2002 Ford F150, Battery Goes Dead Overnight

This 2002 Ford F150 came in with the complaint that the battery would go dead overnight. After the basics of checking the battery and alternator, I disconnected the negative battery cable and installed my Fluke multimeter in series between the negative battery post and the negative battery cable. I set the meter to read DC amps and adjusted the test leads accordingly. As you cane see in the next picture there was a sizable 2 amp draw on the system.

I turned my meter so that I could see it while working at the underhood fuse box on the driver’s side of the engine compartment. When I lifted the fuse box cover the drain went away. Since there is no switch that monitors the position of the fuse box cover, my educated guess was that a stuck relay just became unstuck. Not a good feeling because I do not know at this point if I could get it to stick again. Just for kick I closed the cover again and to my surprise the drain came back.

After opening and removing the cover, a simple visual inspection found the problem. The covers on the two larger square relays were not sitting level in the fuse box. I pushed down on the top of the two relays and found that the one on the left of the next picture to be the culprit. Pushing down on the cover made the drain occur and removing pressure from the cover made the drain disappear.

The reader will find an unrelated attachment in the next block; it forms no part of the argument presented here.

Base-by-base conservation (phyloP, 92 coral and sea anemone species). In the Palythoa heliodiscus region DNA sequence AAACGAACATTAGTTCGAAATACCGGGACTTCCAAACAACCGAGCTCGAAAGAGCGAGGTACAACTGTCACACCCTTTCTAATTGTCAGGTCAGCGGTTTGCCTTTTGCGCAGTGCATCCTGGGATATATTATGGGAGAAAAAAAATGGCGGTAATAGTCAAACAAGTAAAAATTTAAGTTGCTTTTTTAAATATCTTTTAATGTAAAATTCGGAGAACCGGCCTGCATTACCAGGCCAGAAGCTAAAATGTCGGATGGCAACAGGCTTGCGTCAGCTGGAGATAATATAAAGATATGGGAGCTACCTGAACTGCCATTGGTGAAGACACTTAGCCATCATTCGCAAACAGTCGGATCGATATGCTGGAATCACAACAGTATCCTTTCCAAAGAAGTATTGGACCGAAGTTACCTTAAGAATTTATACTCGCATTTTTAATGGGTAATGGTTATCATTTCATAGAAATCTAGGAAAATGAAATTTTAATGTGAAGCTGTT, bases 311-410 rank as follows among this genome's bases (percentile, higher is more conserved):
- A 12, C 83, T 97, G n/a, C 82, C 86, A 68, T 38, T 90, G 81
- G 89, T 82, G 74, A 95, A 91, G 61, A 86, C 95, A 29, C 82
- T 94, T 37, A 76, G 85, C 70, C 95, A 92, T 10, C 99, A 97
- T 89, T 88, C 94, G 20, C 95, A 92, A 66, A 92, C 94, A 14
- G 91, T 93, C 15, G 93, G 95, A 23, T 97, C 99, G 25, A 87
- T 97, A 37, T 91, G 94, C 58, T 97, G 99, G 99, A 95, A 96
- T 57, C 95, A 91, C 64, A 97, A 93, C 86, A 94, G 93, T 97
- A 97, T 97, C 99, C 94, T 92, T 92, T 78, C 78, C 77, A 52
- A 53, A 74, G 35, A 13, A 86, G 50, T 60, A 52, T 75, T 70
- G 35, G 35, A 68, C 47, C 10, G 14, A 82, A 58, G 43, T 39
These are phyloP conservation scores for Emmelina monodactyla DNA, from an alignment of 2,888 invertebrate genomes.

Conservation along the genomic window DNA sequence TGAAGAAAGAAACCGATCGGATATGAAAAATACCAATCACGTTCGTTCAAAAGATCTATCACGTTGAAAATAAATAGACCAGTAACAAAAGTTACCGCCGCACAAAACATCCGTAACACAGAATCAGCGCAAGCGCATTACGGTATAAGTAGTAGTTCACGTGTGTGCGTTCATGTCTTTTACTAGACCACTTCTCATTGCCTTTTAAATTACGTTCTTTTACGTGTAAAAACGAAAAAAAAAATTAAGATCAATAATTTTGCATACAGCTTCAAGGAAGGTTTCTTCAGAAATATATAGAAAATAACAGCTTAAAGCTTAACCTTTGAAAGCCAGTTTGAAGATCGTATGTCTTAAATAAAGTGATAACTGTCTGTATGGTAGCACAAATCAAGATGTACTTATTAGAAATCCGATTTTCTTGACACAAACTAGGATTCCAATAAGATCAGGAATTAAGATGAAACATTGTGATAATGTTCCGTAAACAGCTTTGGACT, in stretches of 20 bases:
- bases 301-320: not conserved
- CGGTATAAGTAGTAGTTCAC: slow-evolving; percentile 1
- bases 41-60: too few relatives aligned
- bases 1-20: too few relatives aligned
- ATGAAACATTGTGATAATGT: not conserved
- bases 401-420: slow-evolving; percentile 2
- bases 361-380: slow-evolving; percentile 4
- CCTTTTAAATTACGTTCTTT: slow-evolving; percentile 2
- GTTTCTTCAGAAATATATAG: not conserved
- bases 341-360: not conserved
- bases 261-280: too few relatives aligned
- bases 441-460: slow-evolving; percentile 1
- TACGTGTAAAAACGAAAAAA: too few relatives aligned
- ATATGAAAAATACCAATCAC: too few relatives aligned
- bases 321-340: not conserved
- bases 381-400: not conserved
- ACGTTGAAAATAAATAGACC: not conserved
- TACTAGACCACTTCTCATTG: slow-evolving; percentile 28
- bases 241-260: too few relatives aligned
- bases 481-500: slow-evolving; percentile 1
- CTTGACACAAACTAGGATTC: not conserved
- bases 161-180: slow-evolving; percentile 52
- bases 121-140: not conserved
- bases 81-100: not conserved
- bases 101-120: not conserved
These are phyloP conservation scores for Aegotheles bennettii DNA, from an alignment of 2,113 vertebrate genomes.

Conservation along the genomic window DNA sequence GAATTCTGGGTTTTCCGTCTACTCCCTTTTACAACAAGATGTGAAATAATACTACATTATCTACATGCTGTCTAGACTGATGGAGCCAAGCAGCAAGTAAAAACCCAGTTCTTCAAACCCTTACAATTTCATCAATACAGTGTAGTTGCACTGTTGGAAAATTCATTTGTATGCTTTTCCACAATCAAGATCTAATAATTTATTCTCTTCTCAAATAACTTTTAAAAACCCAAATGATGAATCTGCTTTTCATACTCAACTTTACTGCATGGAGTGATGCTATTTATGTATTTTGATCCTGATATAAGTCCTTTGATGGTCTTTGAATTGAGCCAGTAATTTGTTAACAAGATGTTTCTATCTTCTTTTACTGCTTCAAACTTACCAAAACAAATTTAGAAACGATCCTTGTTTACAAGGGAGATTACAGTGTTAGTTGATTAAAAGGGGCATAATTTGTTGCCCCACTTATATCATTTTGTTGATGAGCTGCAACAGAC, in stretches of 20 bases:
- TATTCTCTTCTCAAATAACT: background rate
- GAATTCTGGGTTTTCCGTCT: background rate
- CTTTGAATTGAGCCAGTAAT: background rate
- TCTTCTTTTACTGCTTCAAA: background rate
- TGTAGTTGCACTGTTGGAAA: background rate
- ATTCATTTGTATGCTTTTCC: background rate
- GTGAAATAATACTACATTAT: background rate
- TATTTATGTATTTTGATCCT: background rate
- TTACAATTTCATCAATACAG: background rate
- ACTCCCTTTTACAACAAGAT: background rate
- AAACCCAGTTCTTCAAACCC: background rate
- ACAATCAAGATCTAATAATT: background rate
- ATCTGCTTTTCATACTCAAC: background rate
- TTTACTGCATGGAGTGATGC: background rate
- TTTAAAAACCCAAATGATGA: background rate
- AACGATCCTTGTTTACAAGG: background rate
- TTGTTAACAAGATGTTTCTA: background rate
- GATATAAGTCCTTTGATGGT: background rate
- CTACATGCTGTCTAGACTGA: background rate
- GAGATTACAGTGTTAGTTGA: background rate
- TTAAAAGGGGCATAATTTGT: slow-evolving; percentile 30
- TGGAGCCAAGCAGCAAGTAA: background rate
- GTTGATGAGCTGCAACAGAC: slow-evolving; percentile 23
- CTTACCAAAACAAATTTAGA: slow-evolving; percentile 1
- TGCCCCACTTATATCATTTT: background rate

With the relay and cover fully removed for inspection, I thought I saw the problem.

However I was positive about it when I looked at the other damaged relay. Note the difference in the positions of the metal tabs at the top left corner of each relay. The tab on the left relay is bent out to a nearly horizontal position compared to the one on the right.

Two new relays installed and the 2 amp drain was gone. In case you are interested the upper relay in the next picture is the PCM relay and the lower relay is the fuel pump relay.

I find it unlikely that many of you will run into the same situation but I thought it might be interesting anyhow. The ironic thing about this vehicle is that there was a real .1 amp drain on the system after the relays wee replaced. My thought is that someone attempted to find this .1 amp drain and in the process caused the damage to the relays. The .1 amp drain was caused by a faulty add on electric brake controller. I located it by removing one fuse at a time in the fuse box above. Note the row of three pink, 30 amp PAL fuses. Removing the center fuse in that row made the .1 amp fuse disappear.

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